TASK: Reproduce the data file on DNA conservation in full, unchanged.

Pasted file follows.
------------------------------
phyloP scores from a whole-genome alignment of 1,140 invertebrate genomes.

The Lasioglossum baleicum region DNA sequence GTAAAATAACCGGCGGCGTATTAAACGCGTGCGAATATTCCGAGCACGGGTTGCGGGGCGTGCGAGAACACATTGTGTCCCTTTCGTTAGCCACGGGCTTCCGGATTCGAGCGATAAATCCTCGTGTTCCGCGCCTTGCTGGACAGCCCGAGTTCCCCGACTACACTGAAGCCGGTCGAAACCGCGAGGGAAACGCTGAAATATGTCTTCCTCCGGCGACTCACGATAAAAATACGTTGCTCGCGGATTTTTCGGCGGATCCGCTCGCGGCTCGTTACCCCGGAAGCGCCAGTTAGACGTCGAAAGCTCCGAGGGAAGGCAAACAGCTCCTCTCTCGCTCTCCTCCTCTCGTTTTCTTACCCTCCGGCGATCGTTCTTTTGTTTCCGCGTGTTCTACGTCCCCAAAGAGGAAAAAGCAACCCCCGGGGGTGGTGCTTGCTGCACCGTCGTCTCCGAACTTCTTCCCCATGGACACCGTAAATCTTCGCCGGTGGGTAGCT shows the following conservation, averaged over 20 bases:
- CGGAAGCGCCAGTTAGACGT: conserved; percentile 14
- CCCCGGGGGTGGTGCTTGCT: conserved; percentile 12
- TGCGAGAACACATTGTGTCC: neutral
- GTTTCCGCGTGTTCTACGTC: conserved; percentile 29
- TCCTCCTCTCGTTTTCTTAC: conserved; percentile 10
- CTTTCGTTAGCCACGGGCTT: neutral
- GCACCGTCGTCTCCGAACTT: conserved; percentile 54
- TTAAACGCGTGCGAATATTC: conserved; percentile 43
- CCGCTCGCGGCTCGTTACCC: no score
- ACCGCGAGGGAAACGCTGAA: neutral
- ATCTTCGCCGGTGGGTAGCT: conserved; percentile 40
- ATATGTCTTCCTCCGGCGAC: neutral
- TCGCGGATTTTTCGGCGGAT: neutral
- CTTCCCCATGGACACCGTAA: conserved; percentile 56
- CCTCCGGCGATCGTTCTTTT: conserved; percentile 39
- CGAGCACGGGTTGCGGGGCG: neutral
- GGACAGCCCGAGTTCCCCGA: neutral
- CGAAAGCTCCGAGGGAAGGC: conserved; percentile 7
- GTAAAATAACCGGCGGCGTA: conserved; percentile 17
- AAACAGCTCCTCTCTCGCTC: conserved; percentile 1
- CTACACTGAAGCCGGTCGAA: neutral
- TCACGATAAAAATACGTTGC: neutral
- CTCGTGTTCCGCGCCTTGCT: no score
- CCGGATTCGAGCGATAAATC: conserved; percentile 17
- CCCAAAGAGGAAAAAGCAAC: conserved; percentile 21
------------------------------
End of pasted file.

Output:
phyloP scores from a whole-genome alignment of 1,140 invertebrate genomes.

The Lasioglossum baleicum region DNA sequence GTAAAATAACCGGCGGCGTATTAAACGCGTGCGAATATTCCGAGCACGGGTTGCGGGGCGTGCGAGAACACATTGTGTCCCTTTCGTTAGCCACGGGCTTCCGGATTCGAGCGATAAATCCTCGTGTTCCGCGCCTTGCTGGACAGCCCGAGTTCCCCGACTACACTGAAGCCGGTCGAAACCGCGAGGGAAACGCTGAAATATGTCTTCCTCCGGCGACTCACGATAAAAATACGTTGCTCGCGGATTTTTCGGCGGATCCGCTCGCGGCTCGTTACCCCGGAAGCGCCAGTTAGACGTCGAAAGCTCCGAGGGAAGGCAAACAGCTCCTCTCTCGCTCTCCTCCTCTCGTTTTCTTACCCTCCGGCGATCGTTCTTTTGTTTCCGCGTGTTCTACGTCCCCAAAGAGGAAAAAGCAACCCCCGGGGGTGGTGCTTGCTGCACCGTCGTCTCCGAACTTCTTCCCCATGGACACCGTAAATCTTCGCCGGTGGGTAGCT shows the following conservation, averaged over 20 bases:
- CGGAAGCGCCAGTTAGACGT: conserved; percentile 14
- CCCCGGGGGTGGTGCTTGCT: conserved; percentile 12
- TGCGAGAACACATTGTGTCC: neutral
- GTTTCCGCGTGTTCTACGTC: conserved; percentile 29
- TCCTCCTCTCGTTTTCTTAC: conserved; percentile 10
- CTTTCGTTAGCCACGGGCTT: neutral
- GCACCGTCGTCTCCGAACTT: conserved; percentile 54
- TTAAACGCGTGCGAATATTC: conserved; percentile 43
- CCGCTCGCGGCTCGTTACCC: no score
- ACCGCGAGGGAAACGCTGAA: neutral
- ATCTTCGCCGGTGGGTAGCT: conserved; percentile 40
- ATATGTCTTCCTCCGGCGAC: neutral
- TCGCGGATTTTTCGGCGGAT: neutral
- CTTCCCCATGGACACCGTAA: conserved; percentile 56
- CCTCCGGCGATCGTTCTTTT: conserved; percentile 39
- CGAGCACGGGTTGCGGGGCG: neutral
- GGACAGCCCGAGTTCCCCGA: neutral
- CGAAAGCTCCGAGGGAAGGC: conserved; percentile 7
- GTAAAATAACCGGCGGCGTA: conserved; percentile 17
- AAACAGCTCCTCTCTCGCTC: conserved; percentile 1
- CTACACTGAAGCCGGTCGAA: neutral
- TCACGATAAAAATACGTTGC: neutral
- CTCGTGTTCCGCGCCTTGCT: no score
- CCGGATTCGAGCGATAAATC: conserved; percentile 17
- CCCAAAGAGGAAAAAGCAAC: conserved; percentile 21